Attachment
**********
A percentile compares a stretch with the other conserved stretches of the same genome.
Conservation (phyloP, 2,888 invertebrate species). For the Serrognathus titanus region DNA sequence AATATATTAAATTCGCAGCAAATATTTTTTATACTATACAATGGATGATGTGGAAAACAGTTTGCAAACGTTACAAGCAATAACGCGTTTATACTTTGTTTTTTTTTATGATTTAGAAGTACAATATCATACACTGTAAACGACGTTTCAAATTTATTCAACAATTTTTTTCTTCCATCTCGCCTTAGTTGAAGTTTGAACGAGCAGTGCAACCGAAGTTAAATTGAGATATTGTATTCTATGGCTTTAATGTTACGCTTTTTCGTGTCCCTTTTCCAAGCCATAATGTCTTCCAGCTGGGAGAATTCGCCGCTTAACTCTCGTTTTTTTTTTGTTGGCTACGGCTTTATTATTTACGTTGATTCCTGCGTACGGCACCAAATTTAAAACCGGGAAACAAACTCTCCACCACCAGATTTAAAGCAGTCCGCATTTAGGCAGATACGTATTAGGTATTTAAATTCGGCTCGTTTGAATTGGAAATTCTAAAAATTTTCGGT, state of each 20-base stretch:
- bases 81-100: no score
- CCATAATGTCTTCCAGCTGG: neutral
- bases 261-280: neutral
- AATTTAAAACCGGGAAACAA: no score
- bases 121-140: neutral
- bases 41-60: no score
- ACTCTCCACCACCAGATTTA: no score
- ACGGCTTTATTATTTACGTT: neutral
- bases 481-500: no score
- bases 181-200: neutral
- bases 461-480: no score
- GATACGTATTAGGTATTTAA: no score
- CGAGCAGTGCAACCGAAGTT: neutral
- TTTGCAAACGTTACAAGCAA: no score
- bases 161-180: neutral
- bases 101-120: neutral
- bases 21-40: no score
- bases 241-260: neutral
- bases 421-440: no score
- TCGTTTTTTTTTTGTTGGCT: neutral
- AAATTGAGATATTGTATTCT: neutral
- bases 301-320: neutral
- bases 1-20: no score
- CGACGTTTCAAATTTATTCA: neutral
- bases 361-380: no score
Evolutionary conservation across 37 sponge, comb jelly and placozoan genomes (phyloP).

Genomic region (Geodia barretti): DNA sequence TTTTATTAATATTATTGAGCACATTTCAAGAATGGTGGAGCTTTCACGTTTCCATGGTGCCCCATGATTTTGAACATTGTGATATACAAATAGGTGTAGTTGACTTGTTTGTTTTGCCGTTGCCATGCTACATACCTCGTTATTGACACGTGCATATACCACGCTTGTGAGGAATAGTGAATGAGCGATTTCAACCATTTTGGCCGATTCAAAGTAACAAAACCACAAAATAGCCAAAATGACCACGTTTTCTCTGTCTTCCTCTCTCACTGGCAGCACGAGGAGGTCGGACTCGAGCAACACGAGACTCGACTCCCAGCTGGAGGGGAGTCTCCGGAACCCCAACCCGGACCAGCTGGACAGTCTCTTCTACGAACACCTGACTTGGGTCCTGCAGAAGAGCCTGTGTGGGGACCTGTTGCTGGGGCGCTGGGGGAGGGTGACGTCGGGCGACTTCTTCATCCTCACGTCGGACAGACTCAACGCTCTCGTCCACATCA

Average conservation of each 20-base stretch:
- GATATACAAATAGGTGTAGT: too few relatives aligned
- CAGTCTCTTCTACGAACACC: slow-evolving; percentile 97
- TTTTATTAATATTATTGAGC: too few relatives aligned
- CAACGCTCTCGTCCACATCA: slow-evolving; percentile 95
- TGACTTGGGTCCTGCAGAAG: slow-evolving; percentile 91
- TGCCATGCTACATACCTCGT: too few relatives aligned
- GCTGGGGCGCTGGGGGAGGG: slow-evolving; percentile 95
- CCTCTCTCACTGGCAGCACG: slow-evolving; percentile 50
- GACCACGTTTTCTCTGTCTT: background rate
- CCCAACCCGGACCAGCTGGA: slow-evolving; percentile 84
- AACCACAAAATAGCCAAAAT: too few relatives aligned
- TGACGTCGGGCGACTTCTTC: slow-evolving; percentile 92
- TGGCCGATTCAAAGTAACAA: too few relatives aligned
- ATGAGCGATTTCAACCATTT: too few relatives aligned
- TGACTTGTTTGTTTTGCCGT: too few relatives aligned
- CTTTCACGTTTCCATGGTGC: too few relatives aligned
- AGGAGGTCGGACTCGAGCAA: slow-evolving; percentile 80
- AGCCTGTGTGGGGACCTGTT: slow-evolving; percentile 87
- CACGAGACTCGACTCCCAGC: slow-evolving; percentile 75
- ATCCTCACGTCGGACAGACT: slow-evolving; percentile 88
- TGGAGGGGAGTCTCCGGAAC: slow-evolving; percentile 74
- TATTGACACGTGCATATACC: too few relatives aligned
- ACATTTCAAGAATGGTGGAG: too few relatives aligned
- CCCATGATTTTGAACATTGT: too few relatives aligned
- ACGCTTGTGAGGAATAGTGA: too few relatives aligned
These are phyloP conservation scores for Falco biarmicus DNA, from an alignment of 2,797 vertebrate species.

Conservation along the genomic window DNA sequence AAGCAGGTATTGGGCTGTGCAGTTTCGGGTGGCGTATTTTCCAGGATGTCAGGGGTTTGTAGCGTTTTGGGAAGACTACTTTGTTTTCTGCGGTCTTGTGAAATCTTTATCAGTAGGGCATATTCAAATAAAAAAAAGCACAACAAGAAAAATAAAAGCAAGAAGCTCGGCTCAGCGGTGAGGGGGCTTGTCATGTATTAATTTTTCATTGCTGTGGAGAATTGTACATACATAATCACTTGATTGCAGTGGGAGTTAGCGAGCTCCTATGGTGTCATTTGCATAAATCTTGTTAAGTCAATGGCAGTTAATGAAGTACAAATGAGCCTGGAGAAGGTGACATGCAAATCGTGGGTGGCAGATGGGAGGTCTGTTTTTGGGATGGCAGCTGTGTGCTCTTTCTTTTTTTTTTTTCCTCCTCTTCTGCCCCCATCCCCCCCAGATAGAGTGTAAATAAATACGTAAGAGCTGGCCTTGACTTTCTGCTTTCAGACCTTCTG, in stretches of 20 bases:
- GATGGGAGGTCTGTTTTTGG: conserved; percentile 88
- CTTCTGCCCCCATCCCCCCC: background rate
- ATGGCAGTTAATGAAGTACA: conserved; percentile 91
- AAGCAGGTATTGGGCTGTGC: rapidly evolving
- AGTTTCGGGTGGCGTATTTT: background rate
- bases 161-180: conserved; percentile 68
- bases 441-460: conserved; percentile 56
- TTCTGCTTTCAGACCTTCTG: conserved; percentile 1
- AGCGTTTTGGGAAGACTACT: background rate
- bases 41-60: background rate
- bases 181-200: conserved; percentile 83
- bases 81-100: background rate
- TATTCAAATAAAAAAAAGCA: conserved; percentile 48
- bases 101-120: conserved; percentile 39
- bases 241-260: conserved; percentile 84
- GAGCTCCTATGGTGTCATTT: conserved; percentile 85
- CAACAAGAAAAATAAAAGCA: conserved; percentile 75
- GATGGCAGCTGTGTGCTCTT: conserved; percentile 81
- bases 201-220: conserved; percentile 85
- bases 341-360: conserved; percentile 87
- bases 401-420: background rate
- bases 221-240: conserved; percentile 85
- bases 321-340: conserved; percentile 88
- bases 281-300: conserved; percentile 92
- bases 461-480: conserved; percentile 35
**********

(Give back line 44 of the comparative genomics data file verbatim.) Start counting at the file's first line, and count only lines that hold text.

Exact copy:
- ATGAGCGATTTCAACCATTT: too few relatives aligned